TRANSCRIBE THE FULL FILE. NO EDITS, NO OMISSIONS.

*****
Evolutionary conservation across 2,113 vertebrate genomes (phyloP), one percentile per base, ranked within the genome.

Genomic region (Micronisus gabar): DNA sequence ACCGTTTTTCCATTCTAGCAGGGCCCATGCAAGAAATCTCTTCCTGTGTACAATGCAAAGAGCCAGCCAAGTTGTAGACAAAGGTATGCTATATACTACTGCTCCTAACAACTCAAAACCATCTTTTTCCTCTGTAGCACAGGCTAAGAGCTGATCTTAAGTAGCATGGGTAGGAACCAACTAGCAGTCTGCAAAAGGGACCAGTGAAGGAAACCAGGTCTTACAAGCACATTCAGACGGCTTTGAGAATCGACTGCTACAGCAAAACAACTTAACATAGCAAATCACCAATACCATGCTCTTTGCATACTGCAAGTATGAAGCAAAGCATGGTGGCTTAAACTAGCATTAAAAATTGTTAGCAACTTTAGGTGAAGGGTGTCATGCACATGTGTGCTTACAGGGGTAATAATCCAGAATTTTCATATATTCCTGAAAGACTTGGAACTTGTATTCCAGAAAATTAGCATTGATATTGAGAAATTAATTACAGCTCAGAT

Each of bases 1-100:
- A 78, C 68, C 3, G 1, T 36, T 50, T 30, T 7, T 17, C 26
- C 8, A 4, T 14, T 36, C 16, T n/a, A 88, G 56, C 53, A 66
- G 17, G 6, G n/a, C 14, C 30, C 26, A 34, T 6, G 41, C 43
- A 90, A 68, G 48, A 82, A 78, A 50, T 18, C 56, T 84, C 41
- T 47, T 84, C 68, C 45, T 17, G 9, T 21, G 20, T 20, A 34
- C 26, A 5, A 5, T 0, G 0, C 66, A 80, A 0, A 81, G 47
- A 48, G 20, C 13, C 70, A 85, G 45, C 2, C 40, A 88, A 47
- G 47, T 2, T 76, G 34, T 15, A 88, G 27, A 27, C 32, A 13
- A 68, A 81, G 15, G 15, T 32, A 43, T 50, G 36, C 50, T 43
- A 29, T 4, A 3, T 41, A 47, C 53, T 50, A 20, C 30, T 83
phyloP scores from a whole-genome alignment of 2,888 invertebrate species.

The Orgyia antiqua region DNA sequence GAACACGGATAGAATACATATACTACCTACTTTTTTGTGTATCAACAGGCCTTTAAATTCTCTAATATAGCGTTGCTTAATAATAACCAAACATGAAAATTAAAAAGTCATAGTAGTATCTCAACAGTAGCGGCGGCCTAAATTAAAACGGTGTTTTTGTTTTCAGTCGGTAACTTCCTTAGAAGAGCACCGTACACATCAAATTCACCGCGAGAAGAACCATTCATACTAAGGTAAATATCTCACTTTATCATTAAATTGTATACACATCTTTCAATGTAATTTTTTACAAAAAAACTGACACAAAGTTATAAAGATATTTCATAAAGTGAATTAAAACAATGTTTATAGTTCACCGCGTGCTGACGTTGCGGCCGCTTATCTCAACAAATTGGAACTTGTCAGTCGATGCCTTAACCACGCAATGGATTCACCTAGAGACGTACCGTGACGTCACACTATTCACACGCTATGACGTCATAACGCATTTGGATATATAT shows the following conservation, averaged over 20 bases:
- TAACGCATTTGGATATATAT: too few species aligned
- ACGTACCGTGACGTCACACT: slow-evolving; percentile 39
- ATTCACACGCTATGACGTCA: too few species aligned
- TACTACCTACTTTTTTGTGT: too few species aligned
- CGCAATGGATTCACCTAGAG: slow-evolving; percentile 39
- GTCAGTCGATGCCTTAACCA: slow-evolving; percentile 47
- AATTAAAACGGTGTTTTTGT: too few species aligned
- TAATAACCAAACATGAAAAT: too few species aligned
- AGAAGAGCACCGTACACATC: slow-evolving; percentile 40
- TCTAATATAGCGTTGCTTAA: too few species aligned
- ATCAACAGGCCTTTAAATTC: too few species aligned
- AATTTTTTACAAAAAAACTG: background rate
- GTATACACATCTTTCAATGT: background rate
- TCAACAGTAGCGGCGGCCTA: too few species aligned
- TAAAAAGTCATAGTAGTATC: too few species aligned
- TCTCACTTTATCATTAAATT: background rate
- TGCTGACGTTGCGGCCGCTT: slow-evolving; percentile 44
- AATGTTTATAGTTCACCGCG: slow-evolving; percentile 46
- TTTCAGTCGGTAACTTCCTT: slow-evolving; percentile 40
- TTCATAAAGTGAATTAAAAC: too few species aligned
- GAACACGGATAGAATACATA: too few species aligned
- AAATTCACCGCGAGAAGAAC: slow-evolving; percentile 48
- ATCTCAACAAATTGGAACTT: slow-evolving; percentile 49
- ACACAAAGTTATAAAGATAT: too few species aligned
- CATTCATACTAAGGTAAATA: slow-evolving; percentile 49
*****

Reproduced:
Evolutionary conservation across 2,113 vertebrate genomes (phyloP), one percentile per base, ranked within the genome.

Genomic region (Micronisus gabar): DNA sequence ACCGTTTTTCCATTCTAGCAGGGCCCATGCAAGAAATCTCTTCCTGTGTACAATGCAAAGAGCCAGCCAAGTTGTAGACAAAGGTATGCTATATACTACTGCTCCTAACAACTCAAAACCATCTTTTTCCTCTGTAGCACAGGCTAAGAGCTGATCTTAAGTAGCATGGGTAGGAACCAACTAGCAGTCTGCAAAAGGGACCAGTGAAGGAAACCAGGTCTTACAAGCACATTCAGACGGCTTTGAGAATCGACTGCTACAGCAAAACAACTTAACATAGCAAATCACCAATACCATGCTCTTTGCATACTGCAAGTATGAAGCAAAGCATGGTGGCTTAAACTAGCATTAAAAATTGTTAGCAACTTTAGGTGAAGGGTGTCATGCACATGTGTGCTTACAGGGGTAATAATCCAGAATTTTCATATATTCCTGAAAGACTTGGAACTTGTATTCCAGAAAATTAGCATTGATATTGAGAAATTAATTACAGCTCAGAT

Each of bases 1-100:
- A 78, C 68, C 3, G 1, T 36, T 50, T 30, T 7, T 17, C 26
- C 8, A 4, T 14, T 36, C 16, T n/a, A 88, G 56, C 53, A 66
- G 17, G 6, G n/a, C 14, C 30, C 26, A 34, T 6, G 41, C 43
- A 90, A 68, G 48, A 82, A 78, A 50, T 18, C 56, T 84, C 41
- T 47, T 84, C 68, C 45, T 17, G 9, T 21, G 20, T 20, A 34
- C 26, A 5, A 5, T 0, G 0, C 66, A 80, A 0, A 81, G 47
- A 48, G 20, C 13, C 70, A 85, G 45, C 2, C 40, A 88, A 47
- G 47, T 2, T 76, G 34, T 15, A 88, G 27, A 27, C 32, A 13
- A 68, A 81, G 15, G 15, T 32, A 43, T 50, G 36, C 50, T 43
- A 29, T 4, A 3, T 41, A 47, C 53, T 50, A 20, C 30, T 83
phyloP scores from a whole-genome alignment of 2,888 invertebrate species.

The Orgyia antiqua region DNA sequence GAACACGGATAGAATACATATACTACCTACTTTTTTGTGTATCAACAGGCCTTTAAATTCTCTAATATAGCGTTGCTTAATAATAACCAAACATGAAAATTAAAAAGTCATAGTAGTATCTCAACAGTAGCGGCGGCCTAAATTAAAACGGTGTTTTTGTTTTCAGTCGGTAACTTCCTTAGAAGAGCACCGTACACATCAAATTCACCGCGAGAAGAACCATTCATACTAAGGTAAATATCTCACTTTATCATTAAATTGTATACACATCTTTCAATGTAATTTTTTACAAAAAAACTGACACAAAGTTATAAAGATATTTCATAAAGTGAATTAAAACAATGTTTATAGTTCACCGCGTGCTGACGTTGCGGCCGCTTATCTCAACAAATTGGAACTTGTCAGTCGATGCCTTAACCACGCAATGGATTCACCTAGAGACGTACCGTGACGTCACACTATTCACACGCTATGACGTCATAACGCATTTGGATATATAT shows the following conservation, averaged over 20 bases:
- TAACGCATTTGGATATATAT: too few species aligned
- ACGTACCGTGACGTCACACT: slow-evolving; percentile 39
- ATTCACACGCTATGACGTCA: too few species aligned
- TACTACCTACTTTTTTGTGT: too few species aligned
- CGCAATGGATTCACCTAGAG: slow-evolving; percentile 39
- GTCAGTCGATGCCTTAACCA: slow-evolving; percentile 47
- AATTAAAACGGTGTTTTTGT: too few species aligned
- TAATAACCAAACATGAAAAT: too few species aligned
- AGAAGAGCACCGTACACATC: slow-evolving; percentile 40
- TCTAATATAGCGTTGCTTAA: too few species aligned
- ATCAACAGGCCTTTAAATTC: too few species aligned
- AATTTTTTACAAAAAAACTG: background rate
- GTATACACATCTTTCAATGT: background rate
- TCAACAGTAGCGGCGGCCTA: too few species aligned
- TAAAAAGTCATAGTAGTATC: too few species aligned
- TCTCACTTTATCATTAAATT: background rate
- TGCTGACGTTGCGGCCGCTT: slow-evolving; percentile 44
- AATGTTTATAGTTCACCGCG: slow-evolving; percentile 46
- TTTCAGTCGGTAACTTCCTT: slow-evolving; percentile 40
- TTCATAAAGTGAATTAAAAC: too few species aligned
- GAACACGGATAGAATACATA: too few species aligned
- AAATTCACCGCGAGAAGAAC: slow-evolving; percentile 48
- ATCTCAACAAATTGGAACTT: slow-evolving; percentile 49
- ACACAAAGTTATAAAGATAT: too few species aligned
- CATTCATACTAAGGTAAATA: slow-evolving; percentile 49